After the Shabak has decided to kill somebody, this is brought to a tiny group of men: the prime minister, the minister of defense, the army chief of staff, and perhaps the officer commanding. Nobody with an independent outlook.
Did any of these people ask the relevant questions? I doubt it.
For example: Benjamin Netanyahu prides himself on his huge success in America, indeed in the entire world: he has managed to get everybody deeply concerned about the (not yet existing) Iranian nuclear bomb. The Palestinian issue has been completely wiped off the map. And here he sets in motion another round of fighting that reminds people everywhere that the Palestinian issue is alive and kicking and that it may explode at any moment. Does that make sense even from the point of view of a Netanyahu or a Barak?
Another interesting political aspect of this “round” was the role Hamas played in it, or, rather, didn’t.
Hamas rules the Gaza Strip. The Israeli government does not officially recognize this rule but somehow still considers Hamas responsible for everything that happens in the Strip, whether Hamas was involved or not.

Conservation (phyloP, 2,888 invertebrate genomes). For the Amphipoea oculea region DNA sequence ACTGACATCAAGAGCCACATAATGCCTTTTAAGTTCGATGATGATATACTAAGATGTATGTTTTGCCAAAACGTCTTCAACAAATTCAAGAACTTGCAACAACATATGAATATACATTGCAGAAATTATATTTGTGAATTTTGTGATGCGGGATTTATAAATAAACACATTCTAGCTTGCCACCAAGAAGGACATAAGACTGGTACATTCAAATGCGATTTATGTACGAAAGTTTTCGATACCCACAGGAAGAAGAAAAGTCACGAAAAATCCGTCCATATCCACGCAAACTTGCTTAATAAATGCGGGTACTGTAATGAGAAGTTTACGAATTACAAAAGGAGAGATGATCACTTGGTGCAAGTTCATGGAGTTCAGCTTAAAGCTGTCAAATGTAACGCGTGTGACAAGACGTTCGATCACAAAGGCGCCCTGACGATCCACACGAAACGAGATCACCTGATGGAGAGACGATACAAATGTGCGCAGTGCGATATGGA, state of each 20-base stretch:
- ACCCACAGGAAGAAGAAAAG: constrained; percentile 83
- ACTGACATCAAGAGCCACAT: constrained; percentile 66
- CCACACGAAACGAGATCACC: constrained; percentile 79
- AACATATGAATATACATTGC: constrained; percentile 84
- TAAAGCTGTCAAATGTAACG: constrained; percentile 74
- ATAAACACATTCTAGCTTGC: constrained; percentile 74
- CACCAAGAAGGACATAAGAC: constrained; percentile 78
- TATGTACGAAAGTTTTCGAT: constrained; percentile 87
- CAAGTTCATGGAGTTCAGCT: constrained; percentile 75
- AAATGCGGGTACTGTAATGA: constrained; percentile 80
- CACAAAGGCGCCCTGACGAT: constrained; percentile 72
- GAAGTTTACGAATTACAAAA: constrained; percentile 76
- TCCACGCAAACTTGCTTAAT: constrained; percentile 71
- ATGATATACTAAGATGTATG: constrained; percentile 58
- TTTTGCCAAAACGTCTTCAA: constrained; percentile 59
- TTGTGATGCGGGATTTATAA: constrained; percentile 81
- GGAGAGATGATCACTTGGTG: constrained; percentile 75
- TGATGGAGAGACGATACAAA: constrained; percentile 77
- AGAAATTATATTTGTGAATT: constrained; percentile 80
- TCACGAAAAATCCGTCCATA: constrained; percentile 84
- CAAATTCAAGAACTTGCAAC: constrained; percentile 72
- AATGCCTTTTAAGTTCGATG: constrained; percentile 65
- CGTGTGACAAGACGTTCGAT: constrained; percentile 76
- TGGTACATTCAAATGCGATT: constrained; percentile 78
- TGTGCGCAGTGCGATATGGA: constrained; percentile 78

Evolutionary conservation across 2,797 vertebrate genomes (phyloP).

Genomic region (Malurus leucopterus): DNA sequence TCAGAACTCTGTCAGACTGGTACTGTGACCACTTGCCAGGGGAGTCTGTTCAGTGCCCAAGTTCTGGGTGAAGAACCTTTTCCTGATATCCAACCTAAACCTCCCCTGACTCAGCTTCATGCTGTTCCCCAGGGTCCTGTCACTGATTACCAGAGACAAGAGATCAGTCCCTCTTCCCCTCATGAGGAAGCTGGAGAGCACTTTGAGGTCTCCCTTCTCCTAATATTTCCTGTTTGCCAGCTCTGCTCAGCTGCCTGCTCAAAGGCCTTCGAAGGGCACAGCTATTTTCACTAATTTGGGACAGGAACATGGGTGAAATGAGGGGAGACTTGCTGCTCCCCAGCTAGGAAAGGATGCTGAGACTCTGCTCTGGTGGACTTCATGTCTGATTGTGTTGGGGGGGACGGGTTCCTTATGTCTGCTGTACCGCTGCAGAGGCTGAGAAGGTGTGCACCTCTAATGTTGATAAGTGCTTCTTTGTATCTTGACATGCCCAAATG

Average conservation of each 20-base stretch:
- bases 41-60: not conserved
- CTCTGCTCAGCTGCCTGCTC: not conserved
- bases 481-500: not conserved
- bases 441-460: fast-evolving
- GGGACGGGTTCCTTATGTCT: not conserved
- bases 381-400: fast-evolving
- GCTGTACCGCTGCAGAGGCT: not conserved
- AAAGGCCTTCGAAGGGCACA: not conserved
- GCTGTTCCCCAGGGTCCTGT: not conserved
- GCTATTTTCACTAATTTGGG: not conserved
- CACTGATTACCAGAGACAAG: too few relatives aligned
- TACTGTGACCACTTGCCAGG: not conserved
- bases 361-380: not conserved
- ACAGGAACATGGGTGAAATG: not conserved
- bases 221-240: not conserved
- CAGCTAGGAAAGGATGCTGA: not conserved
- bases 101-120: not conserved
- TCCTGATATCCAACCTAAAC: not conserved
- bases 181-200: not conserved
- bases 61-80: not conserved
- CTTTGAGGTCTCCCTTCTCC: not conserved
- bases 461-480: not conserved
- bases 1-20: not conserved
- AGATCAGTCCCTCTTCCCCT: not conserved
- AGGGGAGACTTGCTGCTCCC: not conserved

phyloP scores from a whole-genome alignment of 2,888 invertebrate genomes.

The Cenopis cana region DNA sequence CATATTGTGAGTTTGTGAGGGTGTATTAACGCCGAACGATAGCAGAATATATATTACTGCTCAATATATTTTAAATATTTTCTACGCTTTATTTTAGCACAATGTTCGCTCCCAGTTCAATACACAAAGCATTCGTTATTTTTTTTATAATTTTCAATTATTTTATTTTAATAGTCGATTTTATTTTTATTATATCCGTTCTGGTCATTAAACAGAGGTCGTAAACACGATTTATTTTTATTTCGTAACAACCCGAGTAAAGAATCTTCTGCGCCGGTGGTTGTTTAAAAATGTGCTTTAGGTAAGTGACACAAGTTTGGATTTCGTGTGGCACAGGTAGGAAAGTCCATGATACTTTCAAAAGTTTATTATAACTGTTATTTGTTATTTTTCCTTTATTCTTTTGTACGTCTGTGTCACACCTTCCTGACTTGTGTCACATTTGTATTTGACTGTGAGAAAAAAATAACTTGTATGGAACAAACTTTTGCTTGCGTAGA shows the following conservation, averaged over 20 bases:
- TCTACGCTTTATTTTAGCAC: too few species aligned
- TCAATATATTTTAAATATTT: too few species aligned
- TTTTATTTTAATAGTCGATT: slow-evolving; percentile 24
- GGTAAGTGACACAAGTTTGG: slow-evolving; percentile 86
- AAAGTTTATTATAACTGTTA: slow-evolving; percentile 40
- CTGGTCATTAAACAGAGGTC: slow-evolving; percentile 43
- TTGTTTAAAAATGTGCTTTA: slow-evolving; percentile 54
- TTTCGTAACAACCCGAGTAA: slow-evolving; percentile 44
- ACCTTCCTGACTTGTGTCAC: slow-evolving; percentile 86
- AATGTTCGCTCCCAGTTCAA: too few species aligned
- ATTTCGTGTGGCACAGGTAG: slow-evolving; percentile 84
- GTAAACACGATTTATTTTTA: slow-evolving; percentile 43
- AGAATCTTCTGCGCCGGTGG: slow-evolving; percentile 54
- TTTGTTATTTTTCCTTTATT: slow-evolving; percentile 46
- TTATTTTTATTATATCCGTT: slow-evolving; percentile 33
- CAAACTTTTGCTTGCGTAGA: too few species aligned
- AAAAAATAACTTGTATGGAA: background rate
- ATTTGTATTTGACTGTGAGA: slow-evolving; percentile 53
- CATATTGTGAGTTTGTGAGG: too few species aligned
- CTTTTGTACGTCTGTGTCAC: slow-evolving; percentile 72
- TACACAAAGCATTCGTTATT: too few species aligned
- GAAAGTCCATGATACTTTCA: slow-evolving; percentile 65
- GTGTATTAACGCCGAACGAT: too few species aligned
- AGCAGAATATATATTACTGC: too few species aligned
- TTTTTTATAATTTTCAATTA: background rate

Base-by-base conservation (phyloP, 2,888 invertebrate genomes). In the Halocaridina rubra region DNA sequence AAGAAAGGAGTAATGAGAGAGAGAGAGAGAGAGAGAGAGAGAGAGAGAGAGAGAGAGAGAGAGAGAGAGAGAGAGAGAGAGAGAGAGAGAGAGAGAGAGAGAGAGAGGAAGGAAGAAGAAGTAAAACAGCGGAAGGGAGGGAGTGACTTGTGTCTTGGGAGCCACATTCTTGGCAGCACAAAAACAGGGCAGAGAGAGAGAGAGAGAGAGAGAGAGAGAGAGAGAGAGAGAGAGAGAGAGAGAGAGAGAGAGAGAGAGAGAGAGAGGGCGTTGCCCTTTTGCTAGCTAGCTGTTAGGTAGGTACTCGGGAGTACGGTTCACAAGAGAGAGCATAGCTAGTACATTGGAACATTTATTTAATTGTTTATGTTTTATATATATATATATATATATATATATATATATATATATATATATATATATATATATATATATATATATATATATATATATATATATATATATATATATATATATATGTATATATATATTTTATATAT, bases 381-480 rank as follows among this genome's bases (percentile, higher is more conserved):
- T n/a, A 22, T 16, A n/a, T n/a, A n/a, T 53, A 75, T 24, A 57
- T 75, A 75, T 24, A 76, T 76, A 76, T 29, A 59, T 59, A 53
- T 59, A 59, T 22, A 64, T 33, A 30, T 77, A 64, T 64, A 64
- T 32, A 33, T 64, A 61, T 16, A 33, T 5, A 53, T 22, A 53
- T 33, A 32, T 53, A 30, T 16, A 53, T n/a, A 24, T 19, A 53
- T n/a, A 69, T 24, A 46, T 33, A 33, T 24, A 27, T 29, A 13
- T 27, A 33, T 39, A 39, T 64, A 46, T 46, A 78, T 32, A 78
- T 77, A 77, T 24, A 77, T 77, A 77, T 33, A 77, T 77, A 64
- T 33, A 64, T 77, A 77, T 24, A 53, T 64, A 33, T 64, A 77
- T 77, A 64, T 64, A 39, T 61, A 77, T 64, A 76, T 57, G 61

Until now Hamas entered the fight whenever Israel attacked objects in Gaza. This time, it stayed outside the fray, and even emphasized this fact in telephone interviews on Israeli TV.
Why? Hamas is closely connected with the Muslim Brotherhood, which now dominates the Egyptian parliament. It is under pressure to create a unity government with Fatah in Palestine and join the PLO. Taking part in the armed fight against Israel at this moment would jeopardize this effort. The more so as the Islamic Jihad is closely connected with Iran, the rival of Egypt and Saudi Arabia.
Israeli TV correspondents have the annoying habit of concluding their reports with a disturbingly banal sentence. For example, a report about a fatal road accident will almost invariably end with the words “and he (or she) only wanted to get safely home.”
This week, almost all the final reports about the mess in the south ended with the words “Quiet has returned to the South — until the next time!”
Everybody assumes that “next time” the rockets coming out of Gaza will have a greater range and perhaps reach the outskirts of Tel Aviv, and everybody in Israel hopes that the Iron Dome missile will become even more effective.
Until then, all quiet on the southern front.